A solution of Glucose-S (0.05 ml) and water (0.95 ml) was added to a first container and water (1 ml) was added to a second container (Control). A sample of Peroxidase-S (2 ml) was added to each container and the contents mixed well. A sample disc containing GOx in a hardened composition was added to the solution in each container and the exact time recorded. The containers were placed in a 37° C. oven for 30 minutes, the discs removed, and 12 Normal (12N) sulfuric acid (2.0 ml) added. The absorbance of the solution in each container was measured at peak between a wavelength range of 523 and 532 nanometers (nm) using a spectrophotometer. (HP 8452A Diode Array Spectrophotometer) (This wavelength range is the absorbance range of oxidized o-dianisidine that would be formed from o-dianisidine in the presence of hydrogen peroxide that in turn would be present as a by-product from the reaction of glucose and GOx in the presence of water and oxygen.) Absorbance values are reported as Absorbance Units (AU) per gram of GOx with higher values indicative of greater levels of enzymatic activity. Results are also reported as Relative Activity that is equal to the Example (with glucose) Absorbance Value less the Control Example (without glucose) Absorbance Value.
  • Examples 1 to 7
  • [0096]
    A series of materials (Examples 1 to 7) were prepared by mixing at room temperature (approximately 23° C.) GOx with a variety of hardenable compositions. The amount of GOx and the identification and amounts of the compositions utilized are listed in Table 1. In the case of VITREMER (two-part system containing a liquid part and a powder part), one example (Example 5) was prepared by mixing the GOx first with the liquid part and then combining with the powder part; whereas another example (Example 6) was prepared by mixing the GOx first with the powder part and then combining with the liquid part. In both cases the weight ratio of liquid to powder was 1.6. Two solid disc samples were prepared from each of the resulting mixed compositions as follows:
  • [0097]
    For light-cured compositions (all compositions, except for VITREMER) a sample of the mixed composition was placed in a disc-shaped cavity (5.1-centimeter (cm) diameter×1-millimeter (mm) thick) of a steel mold, cured for 2 minutes with a dental curing light, and the resulting hard disc removed from the mold. The weight of the sample was recorded before and after curing.
  • [0098]
    For the VITREMER compositions, a sample of the mixed composition (mixing time of about 40 seconds) was placed in the disc-shaped cavity, allowed to self-cure for 3-4 minutes at room temperature, and the resulting hard disc removed from the mold. The weight of the sample was recorded before and after curing.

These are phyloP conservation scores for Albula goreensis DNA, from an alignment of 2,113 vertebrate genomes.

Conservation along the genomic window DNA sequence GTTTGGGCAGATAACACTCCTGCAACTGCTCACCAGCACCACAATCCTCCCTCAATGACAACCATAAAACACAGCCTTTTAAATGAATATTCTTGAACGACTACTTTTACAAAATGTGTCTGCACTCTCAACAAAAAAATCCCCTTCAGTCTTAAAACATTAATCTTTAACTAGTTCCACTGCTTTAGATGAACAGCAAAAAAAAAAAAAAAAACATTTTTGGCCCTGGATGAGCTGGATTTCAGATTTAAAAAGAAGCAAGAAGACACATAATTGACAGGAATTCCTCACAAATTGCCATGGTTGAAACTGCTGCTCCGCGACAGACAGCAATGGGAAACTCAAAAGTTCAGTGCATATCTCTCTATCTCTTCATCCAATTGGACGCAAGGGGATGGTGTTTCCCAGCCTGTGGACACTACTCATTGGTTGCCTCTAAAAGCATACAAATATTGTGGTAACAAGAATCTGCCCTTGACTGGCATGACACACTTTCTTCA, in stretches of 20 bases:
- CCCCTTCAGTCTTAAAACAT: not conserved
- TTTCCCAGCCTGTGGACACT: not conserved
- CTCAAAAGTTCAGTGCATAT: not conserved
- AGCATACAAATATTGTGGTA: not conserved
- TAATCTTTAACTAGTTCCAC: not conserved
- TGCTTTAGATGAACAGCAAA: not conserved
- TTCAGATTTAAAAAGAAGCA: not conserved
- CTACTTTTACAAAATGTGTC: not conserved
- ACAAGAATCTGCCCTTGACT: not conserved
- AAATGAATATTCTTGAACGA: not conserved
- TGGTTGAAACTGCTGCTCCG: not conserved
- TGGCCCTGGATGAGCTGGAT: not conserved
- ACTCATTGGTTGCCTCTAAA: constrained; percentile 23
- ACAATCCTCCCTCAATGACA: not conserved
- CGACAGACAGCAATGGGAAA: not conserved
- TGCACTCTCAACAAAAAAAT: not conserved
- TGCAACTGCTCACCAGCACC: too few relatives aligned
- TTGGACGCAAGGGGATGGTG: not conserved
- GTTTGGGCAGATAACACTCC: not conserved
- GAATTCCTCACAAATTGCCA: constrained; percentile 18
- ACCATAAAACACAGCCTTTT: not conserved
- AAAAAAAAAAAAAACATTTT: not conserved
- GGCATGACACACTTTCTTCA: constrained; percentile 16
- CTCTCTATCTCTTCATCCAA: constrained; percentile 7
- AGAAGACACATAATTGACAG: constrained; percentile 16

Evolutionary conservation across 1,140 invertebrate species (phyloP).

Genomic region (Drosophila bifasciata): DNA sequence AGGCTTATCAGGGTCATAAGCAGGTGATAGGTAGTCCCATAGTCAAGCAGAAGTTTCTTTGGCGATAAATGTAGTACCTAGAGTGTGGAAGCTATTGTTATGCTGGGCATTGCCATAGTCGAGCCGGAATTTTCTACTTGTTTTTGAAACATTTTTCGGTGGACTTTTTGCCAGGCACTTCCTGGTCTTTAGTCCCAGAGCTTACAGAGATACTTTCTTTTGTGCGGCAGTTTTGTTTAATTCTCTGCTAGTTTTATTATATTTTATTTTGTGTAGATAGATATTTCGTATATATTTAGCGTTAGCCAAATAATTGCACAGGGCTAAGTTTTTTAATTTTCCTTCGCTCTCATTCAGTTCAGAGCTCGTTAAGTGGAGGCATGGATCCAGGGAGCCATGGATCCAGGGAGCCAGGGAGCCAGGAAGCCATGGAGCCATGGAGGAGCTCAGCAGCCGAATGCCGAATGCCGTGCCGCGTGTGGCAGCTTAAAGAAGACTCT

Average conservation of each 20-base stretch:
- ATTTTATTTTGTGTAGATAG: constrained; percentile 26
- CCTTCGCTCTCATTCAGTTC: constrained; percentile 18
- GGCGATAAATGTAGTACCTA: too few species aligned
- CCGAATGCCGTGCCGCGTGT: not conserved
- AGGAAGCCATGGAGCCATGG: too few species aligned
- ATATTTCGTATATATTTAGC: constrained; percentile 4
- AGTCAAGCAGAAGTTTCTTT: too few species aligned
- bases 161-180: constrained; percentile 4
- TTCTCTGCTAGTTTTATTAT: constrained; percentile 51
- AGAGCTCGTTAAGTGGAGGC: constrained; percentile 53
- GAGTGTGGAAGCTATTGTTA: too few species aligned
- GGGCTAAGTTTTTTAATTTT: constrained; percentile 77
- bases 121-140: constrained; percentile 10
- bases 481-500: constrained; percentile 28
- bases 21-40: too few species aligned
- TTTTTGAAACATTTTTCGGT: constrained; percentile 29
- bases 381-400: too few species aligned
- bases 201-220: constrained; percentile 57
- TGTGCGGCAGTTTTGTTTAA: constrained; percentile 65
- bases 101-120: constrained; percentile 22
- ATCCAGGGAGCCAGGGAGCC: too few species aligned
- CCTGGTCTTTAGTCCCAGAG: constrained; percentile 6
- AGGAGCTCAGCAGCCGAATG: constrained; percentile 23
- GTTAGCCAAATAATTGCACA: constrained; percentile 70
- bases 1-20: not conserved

• Evaluations and Results of Examples 1-7
  • [0099]
    The enzyme activities of the hardened discs (Examples 1-7) were evaluated according to the Enzymatic Activity Assay Test Method described herein. The results of the evaluations are provided in Table 1 and are compared with the results of the corresponding control samples (without added glucose).
  • [0100]
    The results in Table 1 show that the enzymatic activity was greatest for the orthodontic adhesives (“CESSNA” and ATC II) and the dental restorative (FILTEK).
    TABLE 1
    Relative
    Compositions Activity
    GOx Amount Absorbance (Ex. -
    Example (mg) Type (g) (AU/g GOx) Control)
    1 10 FILTEK 5 177.8 162.6
    Control 1 10 FILTEK 5 15.2
    2 10 CLINPRO 5 120 101.2
    Control 2 10 CLINPRO 5 18.8
    3 10 Composition A 5 229.6 210.2
    Control 3 10 Composition A 5 19.4
    4 10 APC II 5 201.5 182.4
    Control 4 10 APC II 5 19.1
    5 6.2 VITREMER 1.9 241.1 150.5
    (Liquid First)
    Control 5 6.2 VITREMER 1.9 90.6
    (Liquid First)
    6 3.8 VITREMER 3.1 107.7 56.1
    (Powder First)
    Control 6 3.8 VITREMER 3.1 51.6
    (Powder First)
    7 10 SINGLE BOND 5 33.1 −5.1
    Control 7 10 SINGLE BOND 5 38.2
  • Example 8
  • [0101]
    One (1) mg pepsin (manufactured by Sigma) was added to 1 g of the powder component of the commercially available standard glass ionomer cement Ketac Molar manufactured by 3M ESPE, Seefeld, Germany), after which the mixture was mixed thoroughly. In accordance with the instructions for the use of Ketac Molar, 1 g each of Ketac Molar with and without pepsin was hardened in 24× microtiter plates.
  • [0102]
    First, the samples were coated with a 0.5 ml disodium hydrogen phosphate buffer (50 nM, pH 7.0) containing 25 micrograms (μg) fluorescence-marking casein (manufactured by Molecular Probes). After 30 minutes, the remaining solution was moved to a fluorescence vessel with an eye dropper and the fluorescence measured at an excitation of 480 nm and an emission of 510 nm. No significant increase in fluorescence could be measured, which indicates that the pepsin exhibits no catalytic activity at this physiological pH (7.0).
  • [0103]
    In a second experiment, the Ketac Molar samples with and without pepsin were coated with 0.5 ml lactic acid solution (2 mM, pH 3.8) containing 25 μg fluorescence-marking casein (manufactured by Molecular Probes). After 30 minutes, the remaining solution was moved to a fluorescence vessel with an eye dropper and the fluorescence measured at an excitation of 480 nm and an emission of 510 nm. The Ketac Molar sample without pepsin displayed no significant increase in fluorescence, while the Ketac Molar samples with pepsin displayed a significant fluorescence increase. The pH change to 3.8 triggered the catalytic activity of pepsin.
  • [0104]
    The bactericidal effect of the pepsin in the Ketac Molar was proven using the LIVE/DEAD BacLight Bacterial Viability Kit commercially available from Molecular Probes, Leiden, Netherlands. This was documented by adding one drop of a lactobacillus paracasei culture solution to Ketac Molar samples with and without pepsin. Examination under the fluorescence microscope (Zeiss Axioplan 2) showed up to 85% fewer living bacteria on the Ketac Molar samples with pepsin than on the Ketac Molar samples without pepsin.
  • [0105]
    The complete disclosures of the patents, patent documents, and publications cited herein are incorporated by reference in their entirety as if each were individually incorporated. Various modifications and alterations to this invention will become apparent to those skilled in the art without departing from the scope and spirit of this invention. It should be understood that this invention is not intended to be unduly limited by the illustrative embodiments and examples set forth herein and that such examples and embodiments are presented by way of example only with the scope of the invention intended to be limited only by the claims set forth herein as follows.
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Classifications
U.S. Classification424/50, 433/217.1
International ClassificationA61K6/00, A61K6/08
Cooperative ClassificationA61K6/0067
European ClassificationA61K6/00B, A61K6/08
Legal Events
DateCodeEventDescription
Mar 14, 2005ASAssignment
Owner name: 3M ESPE AG, GERMANY
Free format text: ASSIGNMENT OF ASSIGNORS INTEREST;ASSIGNORS:WU, DONG;OXMAN, JOEL D.;MITRA, SUMITA B.;AND OTHERS;REEL/FRAME:016370/0926;SIGNING DATES FROM 20030501 TO 20031216
Owner name: 3M INNOVATIVE PROPERTIES COMPANY, MINNESOTA
Free format text: ASSIGNMENT OF ASSIGNORS INTEREST;ASSIGNORS:WU, DONG;OXMAN, JOEL D.;MITRA, SUMITA B.;AND OTHERS;REEL/FRAME:016370/0926;SIGNING DATES FROM 20030501 TO 20031216